Be sure to use unsweetened and unflavored sour cream for this recipe. You have the option of using pasteurized or unpasteurized sour cream for the substitution, but bear in mind that the pasteurized version does not contain probiotics.
7. Buttermilk Powder and Water
Buttermilk powder and water is probably one of the best buttermilk substitutes there is because, well, it’s still buttermilk. It’s more shelf stable, so it can be stored for longer periods, but it’s the closest you’ll get to the real thing.
Can I Use Buttermilk Powder Instead of Buttermilk?
Yes, absolutely! Buttermilk powder is the same as regular buttermilk and can be used in cooking and baking. In fact, it’s so useful that it may quickly become a staple in your kitchen since it keeps so well. You just need to rehydrate the buttermilk powder first before using it, but otherwise, it’s extremely easy to keep it in your pantry.
Some users recommend buttermilk powder for cooking and baking only, rather than drinking it straight or adding it to foods like oatmeal or smoothies. This is because the texture of the buttermilk powder changes slightly once it’s been dehydrated and can end up a little chalky afterwards even once it’s been mixed with water. This boils down to personal preference though, and does not affect the overall recipe.
Buttermilk has been linked to many health benefits such as lower LDL cholesterol levels, improved immunity, reduced risk of colon cancer, suppression of gastrointestinal pathogens, and more. In powdered form, you would still get many of the same health benefits.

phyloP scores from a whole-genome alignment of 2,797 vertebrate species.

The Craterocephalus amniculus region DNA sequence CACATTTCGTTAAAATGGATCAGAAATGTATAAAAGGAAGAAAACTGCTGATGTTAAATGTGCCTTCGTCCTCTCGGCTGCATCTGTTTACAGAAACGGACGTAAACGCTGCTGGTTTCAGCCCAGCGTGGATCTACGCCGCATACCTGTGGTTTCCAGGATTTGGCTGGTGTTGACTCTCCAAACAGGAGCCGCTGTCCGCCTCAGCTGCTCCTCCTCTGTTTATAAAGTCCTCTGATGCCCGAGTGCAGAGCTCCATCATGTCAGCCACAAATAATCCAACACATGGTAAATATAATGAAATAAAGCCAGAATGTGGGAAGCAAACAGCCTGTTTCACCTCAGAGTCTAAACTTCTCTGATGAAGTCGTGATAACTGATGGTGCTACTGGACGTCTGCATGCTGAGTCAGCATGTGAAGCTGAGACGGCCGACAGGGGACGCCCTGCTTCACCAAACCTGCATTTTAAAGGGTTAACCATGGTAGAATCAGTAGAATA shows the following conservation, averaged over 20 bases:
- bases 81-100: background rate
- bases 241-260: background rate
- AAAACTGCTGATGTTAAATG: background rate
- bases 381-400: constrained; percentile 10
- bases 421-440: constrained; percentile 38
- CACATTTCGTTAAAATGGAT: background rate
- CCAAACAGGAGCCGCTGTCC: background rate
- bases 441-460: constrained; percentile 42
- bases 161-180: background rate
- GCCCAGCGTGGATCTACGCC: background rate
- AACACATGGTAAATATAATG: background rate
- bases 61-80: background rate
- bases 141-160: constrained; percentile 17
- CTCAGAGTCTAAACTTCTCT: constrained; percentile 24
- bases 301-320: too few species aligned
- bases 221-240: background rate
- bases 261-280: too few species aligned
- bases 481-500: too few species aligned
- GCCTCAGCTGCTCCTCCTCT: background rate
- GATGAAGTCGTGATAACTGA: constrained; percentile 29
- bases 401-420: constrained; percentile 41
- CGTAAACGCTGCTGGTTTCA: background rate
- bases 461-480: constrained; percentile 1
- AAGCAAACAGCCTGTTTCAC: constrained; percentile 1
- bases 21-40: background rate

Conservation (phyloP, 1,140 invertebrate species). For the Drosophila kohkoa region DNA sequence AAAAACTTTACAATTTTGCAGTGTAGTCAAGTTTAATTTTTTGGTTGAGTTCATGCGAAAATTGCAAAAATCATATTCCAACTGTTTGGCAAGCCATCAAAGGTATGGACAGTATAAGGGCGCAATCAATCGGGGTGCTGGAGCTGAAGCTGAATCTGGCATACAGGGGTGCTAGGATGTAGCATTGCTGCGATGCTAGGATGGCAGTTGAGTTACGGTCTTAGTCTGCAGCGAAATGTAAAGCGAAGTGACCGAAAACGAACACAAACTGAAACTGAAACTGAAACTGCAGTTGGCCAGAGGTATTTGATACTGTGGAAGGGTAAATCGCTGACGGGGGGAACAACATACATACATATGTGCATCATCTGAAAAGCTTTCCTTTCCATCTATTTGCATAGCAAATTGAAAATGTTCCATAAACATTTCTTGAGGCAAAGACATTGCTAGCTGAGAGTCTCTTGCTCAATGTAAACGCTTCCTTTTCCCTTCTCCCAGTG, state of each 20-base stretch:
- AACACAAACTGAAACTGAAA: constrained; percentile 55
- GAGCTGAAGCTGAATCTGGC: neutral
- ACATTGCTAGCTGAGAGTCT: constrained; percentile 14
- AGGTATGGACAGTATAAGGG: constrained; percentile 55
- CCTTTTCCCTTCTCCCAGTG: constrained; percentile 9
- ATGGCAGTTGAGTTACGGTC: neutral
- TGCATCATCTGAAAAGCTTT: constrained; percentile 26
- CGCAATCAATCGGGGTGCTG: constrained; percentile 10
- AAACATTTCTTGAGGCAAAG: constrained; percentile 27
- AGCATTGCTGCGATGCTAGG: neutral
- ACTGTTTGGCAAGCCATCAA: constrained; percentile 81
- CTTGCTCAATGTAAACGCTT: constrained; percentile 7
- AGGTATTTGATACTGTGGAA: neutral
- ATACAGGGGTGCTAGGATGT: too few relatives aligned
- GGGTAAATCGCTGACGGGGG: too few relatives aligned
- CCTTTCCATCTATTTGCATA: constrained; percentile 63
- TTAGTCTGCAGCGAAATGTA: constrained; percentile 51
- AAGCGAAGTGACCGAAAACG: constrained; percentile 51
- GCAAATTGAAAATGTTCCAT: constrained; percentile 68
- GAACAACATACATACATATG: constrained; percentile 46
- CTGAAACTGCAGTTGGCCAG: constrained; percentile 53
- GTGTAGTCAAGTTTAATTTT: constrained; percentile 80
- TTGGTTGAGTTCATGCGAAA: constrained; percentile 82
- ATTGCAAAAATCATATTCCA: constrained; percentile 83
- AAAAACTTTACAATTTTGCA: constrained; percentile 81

Best for: cooking, baking
How to Substitute Buttermilk Powder for Buttermilk
Buttermilk powder doesn’t require any soaking or activation prior to use. Simply mix 30 grams of buttermilk powder with 1 cup of water in place of 1 cup of buttermilk.
Make sure to mix the buttermilk powder well and ensure that all clumps are completely dissolved.
8. Almond Milk and Vinegar
Similarly to soy milk and lemon juice, almond milk and vinegar is another dairy-free, vegan option that you can use as a buttermilk substitute. This mixture has the added benefit of actually thickening and curdling, which results in a creamier finished product that’s perfect for cooking and baking.
Can I Use Almond Milk and Vinegar Instead of Buttermilk?
You can easily substitute buttermilk with almond milk and vinegar instead. In fact, many people prefer this option because the mixture ends up thicker, just like regular buttermilk. It has the added benefit of having a slightly nutty flavor, which usually pairs well with most baked goods, such as cakes and other desserts.
Almond milk is known to be a good source of monounsaturated fatty acids, protein, vitamins, and essential minerals. It’s also low in calories and carbs, and has been shown to have cardiovascular protective benefits due to its unique nutrient composition.
Best for: cooking, baking, thickening, leavening, soups, marinades
How to Substitute Almond Milk and Vinegar for Buttermilk
Combine ¼ cup of almond milk with ½ teaspoon of white vinegar and stir well. Let the mixture set for at least 10 minutes, or until it has started to thicken or curdle slightly.
Use unsweetened almond milk to avoid unnecessary flavors in your recipe. If an unsweetened option is not available, you can add less sugar or add another teaspoon of vinegar to your recipe.